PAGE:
'He's just a boy. A sweet little boy. That's what boys do."
That's John C. Reilly talking, terribly miscast as a dad-in-denial trying to assuage the justifiable concerns of his wife, played by the fearless Tilda Swinton, in Lynne Ramsay's art-house horror show, We Need to Talk About Kevin.
Kevin, who is Franklin (Reilly) and Eva's (Swinton) son, was a sociopath from the get-go. Even as a toddler he threw out gazes of deep hostility and rage. As a grade-schooler, he shot looks of hatred at his mother, sabotaging the family's domestic calm with acts of vandalism and violence.
And as a teenager, Kevin (played by a convincingly chilling Ezra Miller) walks into his high school, padlocks the doors, and goes on a killing spree. What does a parent do in the aftermath of a Columbine-like atrocity? The parent of the perpetrator?
You live in guilt. You live in shame. You live in pain.
And Swinton, a remarkable actress saddled with a character whose inner life isn't always convincing, walks through Ramsay's movie wrapped in these heavy emotions, blank with dread, trembling in anguish.
Photographed in a palette of jarring color (the red splatters of paint thrown on Eva's car, on Eva's house, by angry neighbors are, in fact, beautiful), We Need to Talk About Kevin really belongs in the genre of parental-dread scare flicks like The Demon Seed, Damien: Omen II, and Rosemary's Baby, although there's no science fiction or Satanic overlay.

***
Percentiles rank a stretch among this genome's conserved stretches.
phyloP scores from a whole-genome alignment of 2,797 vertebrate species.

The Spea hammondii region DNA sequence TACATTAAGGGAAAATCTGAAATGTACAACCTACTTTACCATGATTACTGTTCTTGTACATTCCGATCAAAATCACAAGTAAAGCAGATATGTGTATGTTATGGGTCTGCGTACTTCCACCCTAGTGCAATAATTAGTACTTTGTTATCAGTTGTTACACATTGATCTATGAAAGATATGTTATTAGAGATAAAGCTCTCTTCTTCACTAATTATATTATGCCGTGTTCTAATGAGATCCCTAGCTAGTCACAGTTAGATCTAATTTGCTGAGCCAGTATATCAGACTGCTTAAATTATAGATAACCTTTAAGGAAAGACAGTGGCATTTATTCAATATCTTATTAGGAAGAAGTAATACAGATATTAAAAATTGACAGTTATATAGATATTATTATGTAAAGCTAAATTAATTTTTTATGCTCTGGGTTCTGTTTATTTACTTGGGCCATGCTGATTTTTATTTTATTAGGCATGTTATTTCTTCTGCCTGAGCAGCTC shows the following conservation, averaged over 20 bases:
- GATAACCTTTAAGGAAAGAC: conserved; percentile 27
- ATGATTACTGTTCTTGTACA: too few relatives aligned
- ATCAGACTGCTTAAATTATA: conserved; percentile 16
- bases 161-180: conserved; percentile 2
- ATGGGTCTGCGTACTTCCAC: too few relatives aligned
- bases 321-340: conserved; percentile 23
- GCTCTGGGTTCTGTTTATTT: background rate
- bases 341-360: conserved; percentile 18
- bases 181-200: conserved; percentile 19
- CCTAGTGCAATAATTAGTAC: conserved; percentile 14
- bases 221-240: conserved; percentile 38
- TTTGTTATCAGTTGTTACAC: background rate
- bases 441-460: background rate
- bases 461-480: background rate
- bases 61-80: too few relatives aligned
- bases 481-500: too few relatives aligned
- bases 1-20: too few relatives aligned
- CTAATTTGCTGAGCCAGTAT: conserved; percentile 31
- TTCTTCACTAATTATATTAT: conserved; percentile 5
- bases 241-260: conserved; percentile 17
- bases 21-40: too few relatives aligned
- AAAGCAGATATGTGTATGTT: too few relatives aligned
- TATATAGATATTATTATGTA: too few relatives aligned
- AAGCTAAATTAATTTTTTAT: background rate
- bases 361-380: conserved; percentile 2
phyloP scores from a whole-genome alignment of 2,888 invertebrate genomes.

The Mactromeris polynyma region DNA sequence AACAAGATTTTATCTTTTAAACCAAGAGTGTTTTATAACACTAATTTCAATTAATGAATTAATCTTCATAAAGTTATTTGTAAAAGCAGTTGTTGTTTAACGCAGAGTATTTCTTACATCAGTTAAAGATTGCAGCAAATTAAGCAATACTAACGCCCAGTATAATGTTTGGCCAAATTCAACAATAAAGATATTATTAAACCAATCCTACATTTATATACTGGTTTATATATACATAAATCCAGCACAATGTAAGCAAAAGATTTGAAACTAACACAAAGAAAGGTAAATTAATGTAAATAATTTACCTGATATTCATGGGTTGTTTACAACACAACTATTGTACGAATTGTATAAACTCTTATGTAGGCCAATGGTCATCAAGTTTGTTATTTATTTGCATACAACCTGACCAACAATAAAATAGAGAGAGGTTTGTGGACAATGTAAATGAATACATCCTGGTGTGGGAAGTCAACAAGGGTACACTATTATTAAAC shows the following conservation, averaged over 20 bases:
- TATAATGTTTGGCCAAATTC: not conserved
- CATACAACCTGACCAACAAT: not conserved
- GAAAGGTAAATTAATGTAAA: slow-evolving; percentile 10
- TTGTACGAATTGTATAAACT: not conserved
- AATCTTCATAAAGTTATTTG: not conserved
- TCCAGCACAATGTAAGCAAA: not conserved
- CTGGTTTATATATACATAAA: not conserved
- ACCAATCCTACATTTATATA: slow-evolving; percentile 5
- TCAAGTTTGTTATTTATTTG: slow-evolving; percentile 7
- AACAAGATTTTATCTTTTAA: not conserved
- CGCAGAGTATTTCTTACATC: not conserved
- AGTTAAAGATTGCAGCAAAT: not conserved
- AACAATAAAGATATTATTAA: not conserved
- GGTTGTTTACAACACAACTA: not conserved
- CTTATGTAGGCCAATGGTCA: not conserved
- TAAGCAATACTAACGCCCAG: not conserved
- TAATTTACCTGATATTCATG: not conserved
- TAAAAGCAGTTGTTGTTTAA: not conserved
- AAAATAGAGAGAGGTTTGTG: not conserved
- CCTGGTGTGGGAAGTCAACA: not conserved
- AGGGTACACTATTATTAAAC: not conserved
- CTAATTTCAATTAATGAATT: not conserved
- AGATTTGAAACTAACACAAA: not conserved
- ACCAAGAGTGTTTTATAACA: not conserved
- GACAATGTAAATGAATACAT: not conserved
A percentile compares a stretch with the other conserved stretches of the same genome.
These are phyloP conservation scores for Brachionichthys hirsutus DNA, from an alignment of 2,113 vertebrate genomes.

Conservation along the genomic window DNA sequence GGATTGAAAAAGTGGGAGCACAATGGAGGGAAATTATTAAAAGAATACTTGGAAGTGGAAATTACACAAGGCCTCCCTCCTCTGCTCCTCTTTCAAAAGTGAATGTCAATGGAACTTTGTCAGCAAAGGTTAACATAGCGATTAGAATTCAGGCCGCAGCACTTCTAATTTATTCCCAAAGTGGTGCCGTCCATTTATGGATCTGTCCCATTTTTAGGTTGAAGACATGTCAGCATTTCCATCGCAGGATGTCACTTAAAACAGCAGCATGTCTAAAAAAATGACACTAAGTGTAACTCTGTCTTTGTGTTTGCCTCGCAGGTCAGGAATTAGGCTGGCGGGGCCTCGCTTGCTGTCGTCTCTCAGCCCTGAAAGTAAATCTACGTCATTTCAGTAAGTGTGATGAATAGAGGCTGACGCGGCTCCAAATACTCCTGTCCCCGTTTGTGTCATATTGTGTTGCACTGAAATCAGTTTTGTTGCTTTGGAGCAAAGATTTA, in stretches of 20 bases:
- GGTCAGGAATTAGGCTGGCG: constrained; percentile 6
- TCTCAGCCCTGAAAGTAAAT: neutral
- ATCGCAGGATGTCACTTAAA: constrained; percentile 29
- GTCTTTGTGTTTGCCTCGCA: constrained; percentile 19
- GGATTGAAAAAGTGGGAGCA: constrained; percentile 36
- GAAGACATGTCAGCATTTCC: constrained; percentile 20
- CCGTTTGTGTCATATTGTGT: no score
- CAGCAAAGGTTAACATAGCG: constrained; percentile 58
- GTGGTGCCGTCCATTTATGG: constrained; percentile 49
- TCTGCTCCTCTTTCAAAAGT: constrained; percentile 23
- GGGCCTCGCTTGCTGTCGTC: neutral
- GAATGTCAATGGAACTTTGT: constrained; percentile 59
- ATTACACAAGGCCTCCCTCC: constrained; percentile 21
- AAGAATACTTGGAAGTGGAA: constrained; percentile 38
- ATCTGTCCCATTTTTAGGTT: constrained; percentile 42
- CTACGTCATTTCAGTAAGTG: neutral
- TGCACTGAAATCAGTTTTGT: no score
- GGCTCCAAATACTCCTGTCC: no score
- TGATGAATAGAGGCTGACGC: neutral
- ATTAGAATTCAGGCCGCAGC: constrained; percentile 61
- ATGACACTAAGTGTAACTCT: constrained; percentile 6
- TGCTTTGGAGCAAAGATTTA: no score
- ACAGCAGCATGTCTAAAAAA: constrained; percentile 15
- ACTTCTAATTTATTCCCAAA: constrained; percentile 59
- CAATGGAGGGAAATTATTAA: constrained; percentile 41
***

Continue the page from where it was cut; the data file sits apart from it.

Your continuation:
How did Kevin become the quiet, methodical monster that he is? Is Eva at fault? Is Franklin? Or is their son a creature of his own making, a cold, cruel, isolated soul?
Ramsay, the Scottish filmmaker of Ratcatcher and Morvern Callar - social realism delivered with an almost hallucinogenic lucidity - doesn't mess around. Kevin takes up archery - a misguided gift from his misguided father (why Ramsay cast the luggish, buffoonish Reilly is anybody's guess) - and then we get a closeup of the teenager's eyes: He is out in the family's garden, bow and arrow at the ready, with the twin reflections of a target where his pupils should be.
Fragmented, dreamlike, a whir of memories and misery, We Need to Talk About Kevin is unsettling, but also somehow unnecessary.
"There is no point," the son says, by way of explaining what he has done to his mom. "That's the point."